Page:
Heat waves

This tweet from Jason Hickel says it all:

It’s wild to see how, in the middle of a devastating heatwave, American politicians and economists are lining up to call for more economic growth. The cognitive dissonance is staggering.

Though I doubt that the politicians and economists are actually experiencing dissonance. To them, endless growth is taken as a given — and cities are baking because of it.

Removing heat from people’s homes is going to become a bigger problem as climate change worsens. Air conditioners do a good job at it, but by pumping all the heat outside, they only move the discomfort and danger somewhere else. And of course when the power source for those air conditioners (which account for 6% of the electricity consumed in the US¹) produces more CO2, they accelerate the root cause of the problem they attempt to address.

People have been living in high densities in hot climates for millennia without air conditioning. Architectural practices that reflect the local climate (such as Windcatchers² in hot, arid climates) are key to making this possible — but so are cultural practices, like shifting the “productive” hours of the day away from the hottest times.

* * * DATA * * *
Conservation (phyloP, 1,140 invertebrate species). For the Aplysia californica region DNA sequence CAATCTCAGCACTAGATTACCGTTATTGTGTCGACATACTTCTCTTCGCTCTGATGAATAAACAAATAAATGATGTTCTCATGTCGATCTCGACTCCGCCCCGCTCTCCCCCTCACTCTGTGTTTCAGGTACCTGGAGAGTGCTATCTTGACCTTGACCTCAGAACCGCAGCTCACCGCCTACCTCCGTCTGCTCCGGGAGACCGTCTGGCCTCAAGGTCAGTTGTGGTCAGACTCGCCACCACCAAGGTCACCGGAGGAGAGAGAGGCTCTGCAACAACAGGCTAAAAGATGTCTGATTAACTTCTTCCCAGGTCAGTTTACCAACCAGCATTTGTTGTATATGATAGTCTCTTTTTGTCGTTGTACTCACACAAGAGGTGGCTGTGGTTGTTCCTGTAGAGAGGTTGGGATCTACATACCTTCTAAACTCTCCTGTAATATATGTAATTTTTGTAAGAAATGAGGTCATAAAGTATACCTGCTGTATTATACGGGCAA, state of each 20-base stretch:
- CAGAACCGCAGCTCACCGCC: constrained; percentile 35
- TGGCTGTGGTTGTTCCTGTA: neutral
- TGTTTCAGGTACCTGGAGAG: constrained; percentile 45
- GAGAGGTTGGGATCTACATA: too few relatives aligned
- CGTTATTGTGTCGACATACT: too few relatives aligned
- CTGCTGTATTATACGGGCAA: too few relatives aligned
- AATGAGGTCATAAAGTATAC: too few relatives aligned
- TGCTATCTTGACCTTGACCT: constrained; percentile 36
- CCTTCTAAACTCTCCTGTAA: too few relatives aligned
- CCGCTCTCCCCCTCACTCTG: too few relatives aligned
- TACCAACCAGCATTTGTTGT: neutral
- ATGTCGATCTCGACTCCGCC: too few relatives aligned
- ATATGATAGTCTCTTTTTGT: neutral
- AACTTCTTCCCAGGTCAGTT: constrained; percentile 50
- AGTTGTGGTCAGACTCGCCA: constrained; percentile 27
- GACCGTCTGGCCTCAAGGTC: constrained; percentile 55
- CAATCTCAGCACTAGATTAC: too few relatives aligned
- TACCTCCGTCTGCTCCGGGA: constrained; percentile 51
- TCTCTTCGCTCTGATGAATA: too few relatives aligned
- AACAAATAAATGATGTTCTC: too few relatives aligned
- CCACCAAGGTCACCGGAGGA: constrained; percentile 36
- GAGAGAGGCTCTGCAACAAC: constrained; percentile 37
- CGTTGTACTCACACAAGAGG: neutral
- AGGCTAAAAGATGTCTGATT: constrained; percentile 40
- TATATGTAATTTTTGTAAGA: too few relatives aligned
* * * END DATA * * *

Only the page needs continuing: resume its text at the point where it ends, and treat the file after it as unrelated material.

While we should absolutely lean heavily on ancient and indigenous practices for creating comfortable living spaces, this is another area where pursuing degrowth necessitates innovation. As long as we have a global communications network and computational power, we can iterate on solutions much more quickly than our ancestors. Which is a good thing — with climate change accelerating, we need to.

¹ Some basic facts about air conditioning from the US Energy Department
² Wikipedia article on Windcatchers, an ancient application of “passive downdraught evaporative cooling”.